Moving snakes are hypnotic to watch.  The serpentine locomotion is smooth, silent, fluid, swift yet unhurried (even when pursued).   Let’s view a video clip of a coral snake (~2.0m) moving across a freshly dug construction site at Nectandra. Note the fast rhythmic undulation of the body, known technically as concertina movement.  In the concertina mode, the body forms S-shaped undulation horizontally, but also coupled to shallow, vertical folding and unfolding movements using anchored contact points with the substrate to propel forward. In the video below, the entire length of the body appears to “flow” over the rough terrain without any apparent effort.  The unhesitating, liquid-like movement belied the unevenness of the substrate, even on the steep incline.  (I could attest to the terrain roughness because I did not do well on the same path). Imagine the frictional demands on the skin.

Coral snake, approximately 2.0 m long, slithering across construction site at Nectandra. Videographer Arturo Jarquin.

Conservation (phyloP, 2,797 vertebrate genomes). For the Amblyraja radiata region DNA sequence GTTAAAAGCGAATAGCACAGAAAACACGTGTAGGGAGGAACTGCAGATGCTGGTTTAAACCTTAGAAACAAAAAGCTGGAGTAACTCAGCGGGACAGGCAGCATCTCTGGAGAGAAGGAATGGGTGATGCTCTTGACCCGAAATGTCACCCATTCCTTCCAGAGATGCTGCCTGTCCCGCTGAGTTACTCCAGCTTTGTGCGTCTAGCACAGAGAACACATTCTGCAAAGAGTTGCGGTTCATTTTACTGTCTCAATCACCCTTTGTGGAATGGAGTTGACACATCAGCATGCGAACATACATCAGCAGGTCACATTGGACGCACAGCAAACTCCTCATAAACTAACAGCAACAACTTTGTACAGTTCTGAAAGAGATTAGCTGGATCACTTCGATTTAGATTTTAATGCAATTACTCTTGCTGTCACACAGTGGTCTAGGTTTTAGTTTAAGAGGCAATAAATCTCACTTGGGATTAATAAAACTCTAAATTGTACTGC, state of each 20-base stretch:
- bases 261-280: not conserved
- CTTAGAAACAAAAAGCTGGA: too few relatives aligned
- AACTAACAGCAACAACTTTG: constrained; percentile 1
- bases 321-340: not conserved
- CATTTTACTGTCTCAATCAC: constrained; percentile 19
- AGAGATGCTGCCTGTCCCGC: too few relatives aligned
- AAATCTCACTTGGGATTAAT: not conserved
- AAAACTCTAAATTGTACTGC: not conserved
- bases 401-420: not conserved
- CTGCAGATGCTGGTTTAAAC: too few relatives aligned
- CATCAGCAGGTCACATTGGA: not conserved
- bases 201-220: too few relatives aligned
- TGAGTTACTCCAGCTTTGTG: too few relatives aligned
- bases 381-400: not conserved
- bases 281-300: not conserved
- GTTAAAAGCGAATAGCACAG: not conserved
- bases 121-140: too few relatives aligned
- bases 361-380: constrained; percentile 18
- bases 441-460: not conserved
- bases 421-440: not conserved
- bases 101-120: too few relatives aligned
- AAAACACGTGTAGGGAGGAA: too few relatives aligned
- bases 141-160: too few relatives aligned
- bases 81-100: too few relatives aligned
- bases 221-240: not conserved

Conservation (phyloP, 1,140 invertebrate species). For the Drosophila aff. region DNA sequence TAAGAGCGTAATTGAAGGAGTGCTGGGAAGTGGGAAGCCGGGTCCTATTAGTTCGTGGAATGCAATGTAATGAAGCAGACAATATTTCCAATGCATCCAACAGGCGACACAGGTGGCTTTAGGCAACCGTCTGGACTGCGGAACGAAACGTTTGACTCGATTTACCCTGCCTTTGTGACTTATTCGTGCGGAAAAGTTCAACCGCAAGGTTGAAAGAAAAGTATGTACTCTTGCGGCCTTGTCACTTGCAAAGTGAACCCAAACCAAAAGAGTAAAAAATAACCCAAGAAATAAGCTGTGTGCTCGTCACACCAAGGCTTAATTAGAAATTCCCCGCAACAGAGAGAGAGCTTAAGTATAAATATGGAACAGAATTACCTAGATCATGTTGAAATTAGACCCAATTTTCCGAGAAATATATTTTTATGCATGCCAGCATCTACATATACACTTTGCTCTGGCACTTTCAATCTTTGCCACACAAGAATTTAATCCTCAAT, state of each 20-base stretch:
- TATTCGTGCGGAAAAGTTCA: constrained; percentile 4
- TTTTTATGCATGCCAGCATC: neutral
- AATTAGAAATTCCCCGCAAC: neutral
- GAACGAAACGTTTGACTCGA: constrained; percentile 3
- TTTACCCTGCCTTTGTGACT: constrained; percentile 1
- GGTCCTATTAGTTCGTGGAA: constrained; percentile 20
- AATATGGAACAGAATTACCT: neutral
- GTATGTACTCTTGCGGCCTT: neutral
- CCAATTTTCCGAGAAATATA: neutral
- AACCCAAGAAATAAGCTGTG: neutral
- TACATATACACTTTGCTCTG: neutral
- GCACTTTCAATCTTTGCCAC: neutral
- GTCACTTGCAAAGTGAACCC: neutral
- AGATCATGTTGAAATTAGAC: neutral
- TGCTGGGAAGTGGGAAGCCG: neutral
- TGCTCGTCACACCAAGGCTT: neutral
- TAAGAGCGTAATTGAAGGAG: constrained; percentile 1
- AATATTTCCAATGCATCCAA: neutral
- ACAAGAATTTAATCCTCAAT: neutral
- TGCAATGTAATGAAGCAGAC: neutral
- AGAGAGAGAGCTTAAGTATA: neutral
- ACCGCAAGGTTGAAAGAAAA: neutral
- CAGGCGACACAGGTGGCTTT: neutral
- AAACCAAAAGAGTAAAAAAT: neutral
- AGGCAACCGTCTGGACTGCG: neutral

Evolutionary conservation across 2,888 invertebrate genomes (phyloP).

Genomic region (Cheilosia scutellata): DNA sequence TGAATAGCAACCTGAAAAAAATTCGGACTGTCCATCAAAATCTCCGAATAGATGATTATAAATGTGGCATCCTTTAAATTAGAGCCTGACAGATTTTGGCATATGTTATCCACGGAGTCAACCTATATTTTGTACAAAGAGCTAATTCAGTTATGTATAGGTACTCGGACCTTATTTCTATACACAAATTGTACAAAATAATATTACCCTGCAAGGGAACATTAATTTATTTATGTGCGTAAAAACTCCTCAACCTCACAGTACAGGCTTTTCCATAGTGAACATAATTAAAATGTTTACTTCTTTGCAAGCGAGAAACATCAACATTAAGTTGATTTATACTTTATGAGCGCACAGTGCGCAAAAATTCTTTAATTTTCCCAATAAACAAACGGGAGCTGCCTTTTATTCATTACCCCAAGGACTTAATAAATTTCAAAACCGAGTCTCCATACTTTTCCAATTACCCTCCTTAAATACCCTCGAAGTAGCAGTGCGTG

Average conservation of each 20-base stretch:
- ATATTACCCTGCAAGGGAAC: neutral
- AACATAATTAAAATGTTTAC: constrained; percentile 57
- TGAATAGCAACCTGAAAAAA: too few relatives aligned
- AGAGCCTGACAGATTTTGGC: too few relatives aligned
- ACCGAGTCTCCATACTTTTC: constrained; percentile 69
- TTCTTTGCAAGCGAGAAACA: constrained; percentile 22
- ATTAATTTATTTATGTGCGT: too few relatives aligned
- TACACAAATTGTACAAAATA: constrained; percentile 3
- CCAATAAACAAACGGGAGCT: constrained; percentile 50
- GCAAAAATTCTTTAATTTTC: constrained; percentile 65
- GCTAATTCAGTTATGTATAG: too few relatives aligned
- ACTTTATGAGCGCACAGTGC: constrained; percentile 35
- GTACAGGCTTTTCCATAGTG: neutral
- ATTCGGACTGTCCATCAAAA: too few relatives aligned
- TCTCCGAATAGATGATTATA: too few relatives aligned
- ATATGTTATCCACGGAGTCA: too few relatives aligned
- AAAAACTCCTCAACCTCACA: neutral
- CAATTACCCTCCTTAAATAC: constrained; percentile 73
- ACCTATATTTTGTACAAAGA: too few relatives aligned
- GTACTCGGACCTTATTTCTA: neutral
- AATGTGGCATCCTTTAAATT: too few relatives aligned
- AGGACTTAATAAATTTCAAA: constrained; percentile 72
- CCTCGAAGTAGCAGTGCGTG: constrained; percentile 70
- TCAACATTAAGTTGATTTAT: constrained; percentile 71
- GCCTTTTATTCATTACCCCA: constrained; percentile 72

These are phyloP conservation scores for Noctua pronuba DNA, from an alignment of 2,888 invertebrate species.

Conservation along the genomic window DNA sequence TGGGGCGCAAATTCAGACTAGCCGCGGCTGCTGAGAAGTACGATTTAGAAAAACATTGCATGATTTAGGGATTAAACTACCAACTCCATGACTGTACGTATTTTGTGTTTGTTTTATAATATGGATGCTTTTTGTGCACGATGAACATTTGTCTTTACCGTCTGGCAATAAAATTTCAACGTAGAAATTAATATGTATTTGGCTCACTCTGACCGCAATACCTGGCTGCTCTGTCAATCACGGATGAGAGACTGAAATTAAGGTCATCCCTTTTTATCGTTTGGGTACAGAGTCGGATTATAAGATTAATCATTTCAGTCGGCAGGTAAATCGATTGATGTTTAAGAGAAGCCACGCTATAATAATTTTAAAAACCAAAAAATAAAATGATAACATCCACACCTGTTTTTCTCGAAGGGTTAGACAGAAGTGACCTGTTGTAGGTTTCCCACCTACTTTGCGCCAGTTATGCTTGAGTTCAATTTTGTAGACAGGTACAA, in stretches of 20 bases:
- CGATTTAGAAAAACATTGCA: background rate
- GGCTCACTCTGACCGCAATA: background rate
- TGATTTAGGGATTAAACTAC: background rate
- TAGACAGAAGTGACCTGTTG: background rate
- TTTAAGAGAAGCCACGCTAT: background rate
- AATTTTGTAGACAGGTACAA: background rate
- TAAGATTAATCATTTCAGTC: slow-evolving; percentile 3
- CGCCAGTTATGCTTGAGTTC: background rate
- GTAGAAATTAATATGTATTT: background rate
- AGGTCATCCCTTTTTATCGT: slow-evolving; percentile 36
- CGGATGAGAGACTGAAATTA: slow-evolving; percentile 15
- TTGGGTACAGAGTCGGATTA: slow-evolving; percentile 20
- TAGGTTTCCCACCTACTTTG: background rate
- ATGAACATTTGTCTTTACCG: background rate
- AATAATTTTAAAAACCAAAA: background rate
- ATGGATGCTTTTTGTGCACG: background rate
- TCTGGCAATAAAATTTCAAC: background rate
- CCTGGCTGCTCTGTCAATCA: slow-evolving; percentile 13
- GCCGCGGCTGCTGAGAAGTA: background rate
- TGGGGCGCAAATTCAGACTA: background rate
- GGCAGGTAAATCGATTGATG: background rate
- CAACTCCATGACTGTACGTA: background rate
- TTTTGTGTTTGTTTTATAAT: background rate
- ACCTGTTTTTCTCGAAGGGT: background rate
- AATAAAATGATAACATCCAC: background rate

Not surprisingly, the versatility of snakes’ locomotion has engineers in awe and in eager pursuit to understand the forms and functions of the snake structure and skin. They are especially curious about the skin’s counteraction to unrelenting friction, as well as other anatomical features that allow the high degree of articulation.  The engineers’ curiosity is not simply academic, but to inspire designs for industrial search-and-rescue robotics, surgical applications and even space exploration.  Snakes, as it turn out, are among the most efficient, flexible and versatile locomotors, requiring the least space over a wide ranging substrates. Many of their cleverly designed robotic cousins hope to emulate the ability to squeeze through inaccessible crevices, building rubble, pipe lines, collapsed tunnels and mine, human blood vessels or organs etc.